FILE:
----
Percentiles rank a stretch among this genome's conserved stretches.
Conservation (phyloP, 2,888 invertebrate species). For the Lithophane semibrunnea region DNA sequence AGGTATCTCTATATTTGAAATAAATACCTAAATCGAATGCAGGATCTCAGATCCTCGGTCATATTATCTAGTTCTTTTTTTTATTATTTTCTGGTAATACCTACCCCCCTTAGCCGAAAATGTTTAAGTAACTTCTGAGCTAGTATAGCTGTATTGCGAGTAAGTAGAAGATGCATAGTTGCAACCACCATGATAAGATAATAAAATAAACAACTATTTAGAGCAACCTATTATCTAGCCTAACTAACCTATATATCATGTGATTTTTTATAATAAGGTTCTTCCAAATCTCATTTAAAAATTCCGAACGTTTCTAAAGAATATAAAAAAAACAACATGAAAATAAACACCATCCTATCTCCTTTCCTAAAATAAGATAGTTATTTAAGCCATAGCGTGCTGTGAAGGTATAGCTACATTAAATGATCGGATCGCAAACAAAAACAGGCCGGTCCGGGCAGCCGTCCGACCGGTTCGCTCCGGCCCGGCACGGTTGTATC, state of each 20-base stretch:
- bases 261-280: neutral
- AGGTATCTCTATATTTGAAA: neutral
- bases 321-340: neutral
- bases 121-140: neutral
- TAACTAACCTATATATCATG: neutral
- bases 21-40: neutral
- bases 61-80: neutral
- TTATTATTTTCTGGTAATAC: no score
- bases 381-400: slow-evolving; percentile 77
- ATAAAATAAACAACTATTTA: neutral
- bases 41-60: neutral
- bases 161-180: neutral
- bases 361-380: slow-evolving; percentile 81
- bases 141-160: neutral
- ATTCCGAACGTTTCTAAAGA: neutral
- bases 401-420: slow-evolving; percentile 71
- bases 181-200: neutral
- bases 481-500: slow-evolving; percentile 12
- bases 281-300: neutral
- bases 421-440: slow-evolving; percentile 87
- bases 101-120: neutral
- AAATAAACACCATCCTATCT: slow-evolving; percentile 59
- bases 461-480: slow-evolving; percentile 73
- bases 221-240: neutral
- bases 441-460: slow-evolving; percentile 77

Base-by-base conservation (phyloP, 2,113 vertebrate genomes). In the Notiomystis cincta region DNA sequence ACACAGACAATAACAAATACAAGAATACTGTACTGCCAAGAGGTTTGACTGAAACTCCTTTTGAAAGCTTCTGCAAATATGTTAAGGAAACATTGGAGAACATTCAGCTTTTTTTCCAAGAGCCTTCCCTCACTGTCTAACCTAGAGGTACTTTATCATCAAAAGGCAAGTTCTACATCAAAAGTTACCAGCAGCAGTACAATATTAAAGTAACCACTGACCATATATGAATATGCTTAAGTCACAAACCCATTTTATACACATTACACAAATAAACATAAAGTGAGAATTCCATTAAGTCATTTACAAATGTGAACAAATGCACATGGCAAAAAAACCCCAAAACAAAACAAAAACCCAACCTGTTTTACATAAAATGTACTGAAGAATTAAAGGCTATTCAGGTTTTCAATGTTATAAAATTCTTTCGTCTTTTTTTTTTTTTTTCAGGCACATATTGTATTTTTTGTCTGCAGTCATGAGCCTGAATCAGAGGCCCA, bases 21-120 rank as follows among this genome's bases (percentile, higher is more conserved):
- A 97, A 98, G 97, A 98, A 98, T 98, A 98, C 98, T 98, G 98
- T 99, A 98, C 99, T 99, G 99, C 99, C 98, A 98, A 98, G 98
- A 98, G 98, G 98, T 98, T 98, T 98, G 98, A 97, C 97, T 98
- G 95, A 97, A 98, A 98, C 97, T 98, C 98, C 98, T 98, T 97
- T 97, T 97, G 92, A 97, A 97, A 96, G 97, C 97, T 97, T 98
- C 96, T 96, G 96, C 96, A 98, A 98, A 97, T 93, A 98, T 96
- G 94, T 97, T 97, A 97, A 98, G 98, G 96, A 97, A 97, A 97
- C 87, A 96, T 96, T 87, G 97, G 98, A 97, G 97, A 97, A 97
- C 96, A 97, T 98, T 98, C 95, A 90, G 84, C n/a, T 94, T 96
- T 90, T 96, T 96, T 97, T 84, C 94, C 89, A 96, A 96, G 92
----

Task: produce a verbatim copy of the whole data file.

Percentiles rank a stretch among this genome's conserved stretches.
Conservation (phyloP, 2,888 invertebrate species). For the Lithophane semibrunnea region DNA sequence AGGTATCTCTATATTTGAAATAAATACCTAAATCGAATGCAGGATCTCAGATCCTCGGTCATATTATCTAGTTCTTTTTTTTATTATTTTCTGGTAATACCTACCCCCCTTAGCCGAAAATGTTTAAGTAACTTCTGAGCTAGTATAGCTGTATTGCGAGTAAGTAGAAGATGCATAGTTGCAACCACCATGATAAGATAATAAAATAAACAACTATTTAGAGCAACCTATTATCTAGCCTAACTAACCTATATATCATGTGATTTTTTATAATAAGGTTCTTCCAAATCTCATTTAAAAATTCCGAACGTTTCTAAAGAATATAAAAAAAACAACATGAAAATAAACACCATCCTATCTCCTTTCCTAAAATAAGATAGTTATTTAAGCCATAGCGTGCTGTGAAGGTATAGCTACATTAAATGATCGGATCGCAAACAAAAACAGGCCGGTCCGGGCAGCCGTCCGACCGGTTCGCTCCGGCCCGGCACGGTTGTATC, state of each 20-base stretch:
- bases 261-280: neutral
- AGGTATCTCTATATTTGAAA: neutral
- bases 321-340: neutral
- bases 121-140: neutral
- TAACTAACCTATATATCATG: neutral
- bases 21-40: neutral
- bases 61-80: neutral
- TTATTATTTTCTGGTAATAC: no score
- bases 381-400: slow-evolving; percentile 77
- ATAAAATAAACAACTATTTA: neutral
- bases 41-60: neutral
- bases 161-180: neutral
- bases 361-380: slow-evolving; percentile 81
- bases 141-160: neutral
- ATTCCGAACGTTTCTAAAGA: neutral
- bases 401-420: slow-evolving; percentile 71
- bases 181-200: neutral
- bases 481-500: slow-evolving; percentile 12
- bases 281-300: neutral
- bases 421-440: slow-evolving; percentile 87
- bases 101-120: neutral
- AAATAAACACCATCCTATCT: slow-evolving; percentile 59
- bases 461-480: slow-evolving; percentile 73
- bases 221-240: neutral
- bases 441-460: slow-evolving; percentile 77

Base-by-base conservation (phyloP, 2,113 vertebrate genomes). In the Notiomystis cincta region DNA sequence ACACAGACAATAACAAATACAAGAATACTGTACTGCCAAGAGGTTTGACTGAAACTCCTTTTGAAAGCTTCTGCAAATATGTTAAGGAAACATTGGAGAACATTCAGCTTTTTTTCCAAGAGCCTTCCCTCACTGTCTAACCTAGAGGTACTTTATCATCAAAAGGCAAGTTCTACATCAAAAGTTACCAGCAGCAGTACAATATTAAAGTAACCACTGACCATATATGAATATGCTTAAGTCACAAACCCATTTTATACACATTACACAAATAAACATAAAGTGAGAATTCCATTAAGTCATTTACAAATGTGAACAAATGCACATGGCAAAAAAACCCCAAAACAAAACAAAAACCCAACCTGTTTTACATAAAATGTACTGAAGAATTAAAGGCTATTCAGGTTTTCAATGTTATAAAATTCTTTCGTCTTTTTTTTTTTTTTTCAGGCACATATTGTATTTTTTGTCTGCAGTCATGAGCCTGAATCAGAGGCCCA, bases 21-120 rank as follows among this genome's bases (percentile, higher is more conserved):
- A 97, A 98, G 97, A 98, A 98, T 98, A 98, C 98, T 98, G 98
- T 99, A 98, C 99, T 99, G 99, C 99, C 98, A 98, A 98, G 98
- A 98, G 98, G 98, T 98, T 98, T 98, G 98, A 97, C 97, T 98
- G 95, A 97, A 98, A 98, C 97, T 98, C 98, C 98, T 98, T 97
- T 97, T 97, G 92, A 97, A 97, A 96, G 97, C 97, T 97, T 98
- C 96, T 96, G 96, C 96, A 98, A 98, A 97, T 93, A 98, T 96
- G 94, T 97, T 97, A 97, A 98, G 98, G 96, A 97, A 97, A 97
- C 87, A 96, T 96, T 87, G 97, G 98, A 97, G 97, A 97, A 97
- C 96, A 97, T 98, T 98, C 95, A 90, G 84, C n/a, T 94, T 96
- T 90, T 96, T 96, T 97, T 84, C 94, C 89, A 96, A 96, G 92